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New Prototype Detector - My First Analog Attempt

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   Seems like you have a pretty good handle on your design and implementation! I don't think any of us could have guessed you were so far along on your prototype when you got here! Congratulations! I really like the carbon fiber over the aluminum! Keep up the good work, and keep us posted! Interesting to have a window into the birth of a new detector design! Thanks for sharing!👍👍

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There is also Shapeways, might be a bit more competitive to 3d Hubs. When 3d Hubs first started it was everyone under the sun with a 3d printer then they tightened up the requirements for quality assurance and now it seems only the big shops are supplying.

You could check out Stratasys directly for fdm part they offer printing services. Alternatively if you don't require high temp fdm parts like the nylon series you can take a look at the Flashforge units. They have a dual extruder for $879 delivered and upgradable to high temp. Dual extruder so you can print a pva support material to prevent your part from distorting or failing during the print process.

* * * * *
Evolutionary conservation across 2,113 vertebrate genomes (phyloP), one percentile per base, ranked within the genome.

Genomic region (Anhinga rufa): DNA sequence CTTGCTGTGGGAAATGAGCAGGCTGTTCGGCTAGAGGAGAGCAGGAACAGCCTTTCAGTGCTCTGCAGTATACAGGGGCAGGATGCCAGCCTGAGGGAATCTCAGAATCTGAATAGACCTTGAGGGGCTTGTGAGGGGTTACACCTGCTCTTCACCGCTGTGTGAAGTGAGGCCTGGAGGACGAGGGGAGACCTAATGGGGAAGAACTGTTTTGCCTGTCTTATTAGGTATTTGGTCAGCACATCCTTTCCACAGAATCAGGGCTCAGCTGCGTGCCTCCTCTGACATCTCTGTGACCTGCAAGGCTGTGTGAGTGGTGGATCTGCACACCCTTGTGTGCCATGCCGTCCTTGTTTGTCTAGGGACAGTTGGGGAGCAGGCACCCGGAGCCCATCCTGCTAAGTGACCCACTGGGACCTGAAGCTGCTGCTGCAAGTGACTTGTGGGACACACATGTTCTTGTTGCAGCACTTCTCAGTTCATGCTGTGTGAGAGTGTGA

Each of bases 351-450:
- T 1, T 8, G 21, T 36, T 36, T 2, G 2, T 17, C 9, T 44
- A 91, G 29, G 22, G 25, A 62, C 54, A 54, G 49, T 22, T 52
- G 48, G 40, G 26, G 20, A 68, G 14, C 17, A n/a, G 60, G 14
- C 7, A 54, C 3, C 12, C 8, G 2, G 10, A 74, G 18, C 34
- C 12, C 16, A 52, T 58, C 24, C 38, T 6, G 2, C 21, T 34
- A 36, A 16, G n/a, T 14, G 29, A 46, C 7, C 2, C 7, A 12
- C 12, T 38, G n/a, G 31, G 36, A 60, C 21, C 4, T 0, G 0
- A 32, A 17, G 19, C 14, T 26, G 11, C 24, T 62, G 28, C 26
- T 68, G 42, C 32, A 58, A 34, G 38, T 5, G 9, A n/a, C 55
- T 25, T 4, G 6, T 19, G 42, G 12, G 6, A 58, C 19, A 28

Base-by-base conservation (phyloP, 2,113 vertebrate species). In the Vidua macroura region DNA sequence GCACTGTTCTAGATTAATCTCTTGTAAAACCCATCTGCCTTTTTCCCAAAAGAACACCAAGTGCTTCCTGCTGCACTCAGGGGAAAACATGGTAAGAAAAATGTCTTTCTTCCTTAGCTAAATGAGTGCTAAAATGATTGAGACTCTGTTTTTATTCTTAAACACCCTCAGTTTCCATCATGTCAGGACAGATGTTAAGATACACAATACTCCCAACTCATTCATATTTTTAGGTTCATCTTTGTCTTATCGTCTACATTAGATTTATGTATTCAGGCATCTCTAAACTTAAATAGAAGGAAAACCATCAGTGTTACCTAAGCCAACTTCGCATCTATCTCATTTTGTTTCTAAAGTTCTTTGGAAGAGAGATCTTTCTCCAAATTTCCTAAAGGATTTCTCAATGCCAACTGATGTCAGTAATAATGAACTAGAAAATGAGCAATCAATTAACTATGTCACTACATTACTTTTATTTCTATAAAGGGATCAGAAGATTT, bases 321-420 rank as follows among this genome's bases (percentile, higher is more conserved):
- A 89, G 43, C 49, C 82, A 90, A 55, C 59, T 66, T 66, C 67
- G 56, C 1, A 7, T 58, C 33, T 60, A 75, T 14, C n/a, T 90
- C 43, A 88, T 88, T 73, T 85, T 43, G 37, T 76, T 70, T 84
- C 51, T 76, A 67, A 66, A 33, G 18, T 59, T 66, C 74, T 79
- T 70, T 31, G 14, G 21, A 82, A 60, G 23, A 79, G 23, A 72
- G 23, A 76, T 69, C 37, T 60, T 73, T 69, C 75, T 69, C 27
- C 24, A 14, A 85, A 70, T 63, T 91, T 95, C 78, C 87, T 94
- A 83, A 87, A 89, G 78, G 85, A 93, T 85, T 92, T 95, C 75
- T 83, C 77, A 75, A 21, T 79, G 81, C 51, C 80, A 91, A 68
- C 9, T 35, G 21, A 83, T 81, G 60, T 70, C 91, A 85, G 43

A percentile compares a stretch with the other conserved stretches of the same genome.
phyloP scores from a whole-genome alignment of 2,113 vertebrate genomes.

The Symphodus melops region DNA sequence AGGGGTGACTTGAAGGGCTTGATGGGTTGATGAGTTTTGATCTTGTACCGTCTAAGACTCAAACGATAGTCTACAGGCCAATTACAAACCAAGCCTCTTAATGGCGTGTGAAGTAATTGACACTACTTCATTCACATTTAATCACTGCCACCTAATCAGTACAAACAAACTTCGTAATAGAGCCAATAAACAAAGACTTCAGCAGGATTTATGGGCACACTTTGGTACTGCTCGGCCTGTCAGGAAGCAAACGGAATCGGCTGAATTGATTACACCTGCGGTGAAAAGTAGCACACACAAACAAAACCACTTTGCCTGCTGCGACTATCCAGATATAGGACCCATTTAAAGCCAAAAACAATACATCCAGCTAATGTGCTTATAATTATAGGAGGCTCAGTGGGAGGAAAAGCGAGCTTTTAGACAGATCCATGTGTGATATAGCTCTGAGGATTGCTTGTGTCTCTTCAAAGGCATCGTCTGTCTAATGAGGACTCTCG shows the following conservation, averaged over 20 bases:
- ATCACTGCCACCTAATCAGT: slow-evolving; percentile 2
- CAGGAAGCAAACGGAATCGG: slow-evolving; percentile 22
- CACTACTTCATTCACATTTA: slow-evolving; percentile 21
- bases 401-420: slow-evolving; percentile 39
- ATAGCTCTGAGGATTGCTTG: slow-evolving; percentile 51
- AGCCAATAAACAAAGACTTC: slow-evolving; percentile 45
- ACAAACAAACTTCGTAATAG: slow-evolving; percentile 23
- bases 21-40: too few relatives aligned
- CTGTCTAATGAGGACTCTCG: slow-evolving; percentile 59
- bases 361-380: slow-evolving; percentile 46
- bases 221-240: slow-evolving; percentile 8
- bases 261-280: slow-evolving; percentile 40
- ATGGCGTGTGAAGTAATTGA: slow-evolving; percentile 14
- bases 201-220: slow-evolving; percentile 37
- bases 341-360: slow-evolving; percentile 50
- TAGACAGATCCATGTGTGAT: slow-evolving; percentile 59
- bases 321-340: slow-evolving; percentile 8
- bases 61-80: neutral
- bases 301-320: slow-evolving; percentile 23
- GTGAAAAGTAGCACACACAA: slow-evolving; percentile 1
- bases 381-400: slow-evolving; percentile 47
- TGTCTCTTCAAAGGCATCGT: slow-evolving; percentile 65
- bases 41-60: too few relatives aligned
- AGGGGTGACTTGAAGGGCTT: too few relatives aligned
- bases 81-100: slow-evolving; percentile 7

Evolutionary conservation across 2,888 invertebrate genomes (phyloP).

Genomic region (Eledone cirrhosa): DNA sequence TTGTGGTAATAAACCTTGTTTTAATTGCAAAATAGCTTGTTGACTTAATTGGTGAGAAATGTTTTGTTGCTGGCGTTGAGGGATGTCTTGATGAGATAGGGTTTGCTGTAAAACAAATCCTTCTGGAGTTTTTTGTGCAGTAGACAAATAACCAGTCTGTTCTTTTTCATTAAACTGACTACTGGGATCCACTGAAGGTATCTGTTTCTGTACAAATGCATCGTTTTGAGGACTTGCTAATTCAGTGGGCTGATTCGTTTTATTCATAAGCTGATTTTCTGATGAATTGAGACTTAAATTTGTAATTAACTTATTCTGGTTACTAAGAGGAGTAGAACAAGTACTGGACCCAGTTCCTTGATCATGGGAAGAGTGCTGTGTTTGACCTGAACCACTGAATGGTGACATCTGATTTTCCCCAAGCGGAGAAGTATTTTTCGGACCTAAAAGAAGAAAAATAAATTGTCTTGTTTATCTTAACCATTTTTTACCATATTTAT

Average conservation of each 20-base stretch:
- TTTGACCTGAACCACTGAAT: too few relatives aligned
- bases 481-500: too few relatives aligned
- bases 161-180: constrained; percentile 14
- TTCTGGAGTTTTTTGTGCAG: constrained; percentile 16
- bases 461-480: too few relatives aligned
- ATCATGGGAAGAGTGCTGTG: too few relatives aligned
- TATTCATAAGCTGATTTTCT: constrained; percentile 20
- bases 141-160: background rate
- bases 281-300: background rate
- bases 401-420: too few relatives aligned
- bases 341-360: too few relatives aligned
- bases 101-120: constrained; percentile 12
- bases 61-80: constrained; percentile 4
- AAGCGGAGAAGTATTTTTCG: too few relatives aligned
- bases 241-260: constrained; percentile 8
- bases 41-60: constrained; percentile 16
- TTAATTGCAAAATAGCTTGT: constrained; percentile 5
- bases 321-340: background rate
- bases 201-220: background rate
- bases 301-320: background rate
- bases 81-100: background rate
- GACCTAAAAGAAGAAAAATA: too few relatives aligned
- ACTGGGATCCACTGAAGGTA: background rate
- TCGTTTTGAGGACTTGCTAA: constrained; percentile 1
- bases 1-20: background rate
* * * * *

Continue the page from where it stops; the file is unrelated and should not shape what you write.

I'm pretty good at spending other peoples money 🙂

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Yeah Joe, I've been dabbling with the design for several years, it's just now gotten to this point, you know, life happens, you step away from it, may not get back to it for months or years.  I can't do everything else I used to, but this thankfully is keeping my brain busy.  And I'm surprised how light the parts are coming out, aluminum is really pretty, and I wanted to go with it, but the price is just to high.

I haven't used Shapeways, but I'll definitely look into them and get a quote on my next parts.  Yeah I used 3d Hubs when it was folks in there garages and you didn't always get what you were expecting, but I knew that going in, so I would take my warped coil forms and do my best with them, lol.  I'm not interested in 3d printing enough to  buy one, I know me, I'll do a few prints and then the machine will sit idle, better to send out for my parts.